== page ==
We are planning to make a commercial GUI based software (for both desktop and mobile) targeting individual users. We plan to have good web 2.0 like rich application features (Google like dynamic auto suggest, drag and drop, browser based look and feel etc) and lot of user controls (trees, grids, etc).

1. Wanted to know which is the best technology suited for such a software - Java, .NET, Adobe, Opensource etc?

2. Which one has best Rapid Application development tools?

3. What are licensing costs w.r.t development IDE, client tools/framework etc as well as royalty based costs associated with distribution of software.

4. What would be the best database option available for such software. We are looking for databases which have decent functionality and not royalty based distribution costs associated with it. e.g Mysql has licensing costs associated with commercial distribution of software. Should postgresql be used as its free to redistribute with your commercial package as well.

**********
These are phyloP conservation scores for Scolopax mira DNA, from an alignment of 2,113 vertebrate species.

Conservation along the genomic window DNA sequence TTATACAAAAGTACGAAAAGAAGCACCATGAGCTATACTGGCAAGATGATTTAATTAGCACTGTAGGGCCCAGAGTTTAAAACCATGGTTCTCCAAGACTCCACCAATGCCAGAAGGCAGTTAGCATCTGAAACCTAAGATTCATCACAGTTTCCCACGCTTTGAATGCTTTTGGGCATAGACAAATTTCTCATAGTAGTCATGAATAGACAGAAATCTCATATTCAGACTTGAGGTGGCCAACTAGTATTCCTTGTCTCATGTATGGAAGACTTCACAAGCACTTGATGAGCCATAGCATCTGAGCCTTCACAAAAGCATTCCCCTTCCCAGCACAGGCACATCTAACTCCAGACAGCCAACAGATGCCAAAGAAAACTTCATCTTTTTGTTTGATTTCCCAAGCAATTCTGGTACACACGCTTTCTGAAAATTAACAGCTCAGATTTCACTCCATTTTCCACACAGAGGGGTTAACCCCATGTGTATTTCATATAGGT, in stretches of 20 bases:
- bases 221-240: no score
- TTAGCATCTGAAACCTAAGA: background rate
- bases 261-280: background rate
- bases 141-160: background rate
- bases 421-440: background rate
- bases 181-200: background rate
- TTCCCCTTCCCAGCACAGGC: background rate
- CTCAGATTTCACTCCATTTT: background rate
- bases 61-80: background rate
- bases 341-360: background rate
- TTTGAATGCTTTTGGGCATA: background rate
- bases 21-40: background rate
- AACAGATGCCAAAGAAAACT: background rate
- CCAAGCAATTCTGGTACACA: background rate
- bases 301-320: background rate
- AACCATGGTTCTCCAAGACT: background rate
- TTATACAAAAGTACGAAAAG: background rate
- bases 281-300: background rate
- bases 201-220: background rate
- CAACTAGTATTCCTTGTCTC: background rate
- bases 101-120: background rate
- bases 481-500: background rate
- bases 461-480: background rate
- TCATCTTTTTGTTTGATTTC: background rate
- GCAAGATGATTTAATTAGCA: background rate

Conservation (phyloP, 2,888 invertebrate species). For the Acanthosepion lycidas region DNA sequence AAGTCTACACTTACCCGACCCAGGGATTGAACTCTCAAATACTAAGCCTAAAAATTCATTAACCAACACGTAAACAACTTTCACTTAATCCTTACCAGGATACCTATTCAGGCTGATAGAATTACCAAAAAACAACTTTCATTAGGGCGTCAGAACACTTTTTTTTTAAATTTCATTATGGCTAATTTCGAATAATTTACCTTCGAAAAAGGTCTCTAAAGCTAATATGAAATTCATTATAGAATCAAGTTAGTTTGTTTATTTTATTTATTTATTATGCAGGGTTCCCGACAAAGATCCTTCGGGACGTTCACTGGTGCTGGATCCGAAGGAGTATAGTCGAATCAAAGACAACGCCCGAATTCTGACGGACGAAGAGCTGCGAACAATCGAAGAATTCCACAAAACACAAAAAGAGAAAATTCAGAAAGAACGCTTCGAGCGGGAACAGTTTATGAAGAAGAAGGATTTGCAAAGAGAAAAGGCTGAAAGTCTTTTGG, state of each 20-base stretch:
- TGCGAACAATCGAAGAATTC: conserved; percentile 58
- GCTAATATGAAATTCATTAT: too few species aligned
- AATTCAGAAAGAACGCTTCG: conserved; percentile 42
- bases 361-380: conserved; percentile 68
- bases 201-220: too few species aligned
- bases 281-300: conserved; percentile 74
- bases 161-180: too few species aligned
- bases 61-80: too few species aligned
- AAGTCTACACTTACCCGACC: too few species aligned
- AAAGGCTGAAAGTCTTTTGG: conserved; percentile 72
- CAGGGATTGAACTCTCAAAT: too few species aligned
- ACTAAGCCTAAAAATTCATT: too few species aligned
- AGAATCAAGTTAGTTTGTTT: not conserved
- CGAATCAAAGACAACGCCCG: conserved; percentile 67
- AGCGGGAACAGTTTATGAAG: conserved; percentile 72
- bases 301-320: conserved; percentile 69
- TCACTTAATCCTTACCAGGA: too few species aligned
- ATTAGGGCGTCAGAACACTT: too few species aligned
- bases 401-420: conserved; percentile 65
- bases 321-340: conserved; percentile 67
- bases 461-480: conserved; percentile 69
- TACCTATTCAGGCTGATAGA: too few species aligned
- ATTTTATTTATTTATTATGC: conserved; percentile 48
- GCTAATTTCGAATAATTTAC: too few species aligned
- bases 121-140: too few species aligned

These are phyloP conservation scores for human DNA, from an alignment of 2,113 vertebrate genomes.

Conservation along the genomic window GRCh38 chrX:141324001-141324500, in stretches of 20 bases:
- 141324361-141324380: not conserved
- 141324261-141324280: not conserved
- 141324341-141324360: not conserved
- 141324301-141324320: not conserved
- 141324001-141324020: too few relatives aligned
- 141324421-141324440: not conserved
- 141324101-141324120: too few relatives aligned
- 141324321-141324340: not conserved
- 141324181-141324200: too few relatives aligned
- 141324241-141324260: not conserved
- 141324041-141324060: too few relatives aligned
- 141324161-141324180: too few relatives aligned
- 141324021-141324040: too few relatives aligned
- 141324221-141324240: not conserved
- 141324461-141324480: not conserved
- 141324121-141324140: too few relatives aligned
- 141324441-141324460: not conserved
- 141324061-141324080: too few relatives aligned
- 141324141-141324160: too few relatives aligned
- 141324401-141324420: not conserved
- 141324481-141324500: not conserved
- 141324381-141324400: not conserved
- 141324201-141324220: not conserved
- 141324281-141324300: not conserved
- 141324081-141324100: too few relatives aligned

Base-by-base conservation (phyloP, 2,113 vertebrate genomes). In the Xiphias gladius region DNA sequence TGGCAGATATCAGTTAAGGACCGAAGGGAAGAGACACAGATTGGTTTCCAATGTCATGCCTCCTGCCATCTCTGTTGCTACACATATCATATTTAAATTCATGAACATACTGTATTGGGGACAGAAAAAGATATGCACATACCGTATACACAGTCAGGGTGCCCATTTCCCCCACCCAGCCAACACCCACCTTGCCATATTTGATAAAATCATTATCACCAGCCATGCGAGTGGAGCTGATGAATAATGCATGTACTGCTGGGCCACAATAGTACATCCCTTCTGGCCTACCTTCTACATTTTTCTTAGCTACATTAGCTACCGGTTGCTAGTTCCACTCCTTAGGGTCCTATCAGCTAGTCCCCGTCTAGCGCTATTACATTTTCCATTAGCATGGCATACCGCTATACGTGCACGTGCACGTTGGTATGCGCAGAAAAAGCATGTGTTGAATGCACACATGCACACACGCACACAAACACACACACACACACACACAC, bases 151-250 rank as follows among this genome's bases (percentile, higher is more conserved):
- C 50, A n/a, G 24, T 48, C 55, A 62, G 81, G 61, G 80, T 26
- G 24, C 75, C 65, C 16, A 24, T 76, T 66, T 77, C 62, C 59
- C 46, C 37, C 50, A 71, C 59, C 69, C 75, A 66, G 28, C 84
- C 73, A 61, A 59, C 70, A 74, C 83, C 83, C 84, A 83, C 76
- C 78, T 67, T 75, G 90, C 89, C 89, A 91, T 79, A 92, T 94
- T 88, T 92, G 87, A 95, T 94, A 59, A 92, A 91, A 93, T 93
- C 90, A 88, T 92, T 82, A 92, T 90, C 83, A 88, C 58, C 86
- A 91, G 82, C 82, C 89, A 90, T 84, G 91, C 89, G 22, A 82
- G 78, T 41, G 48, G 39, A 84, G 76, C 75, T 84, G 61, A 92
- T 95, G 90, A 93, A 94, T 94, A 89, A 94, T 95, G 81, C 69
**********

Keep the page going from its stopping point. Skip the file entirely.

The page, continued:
Thanks and looking forward to some helpful insight.

What would be the best database option available for such software. We are looking for databases which have decent functionality and not royalty based distribution costs associated with it. e.g Mysql has licensing costs associated with commercial distribution of software. Should postgresql be used as its free to redistribute with your commercial package as well.

Do you really need a full fledged database management system to be bundled with your application, if not then how about SQLite as an alternative here.

Thank you all for your responses. I am posting a more detailed version of my questions to be more specific.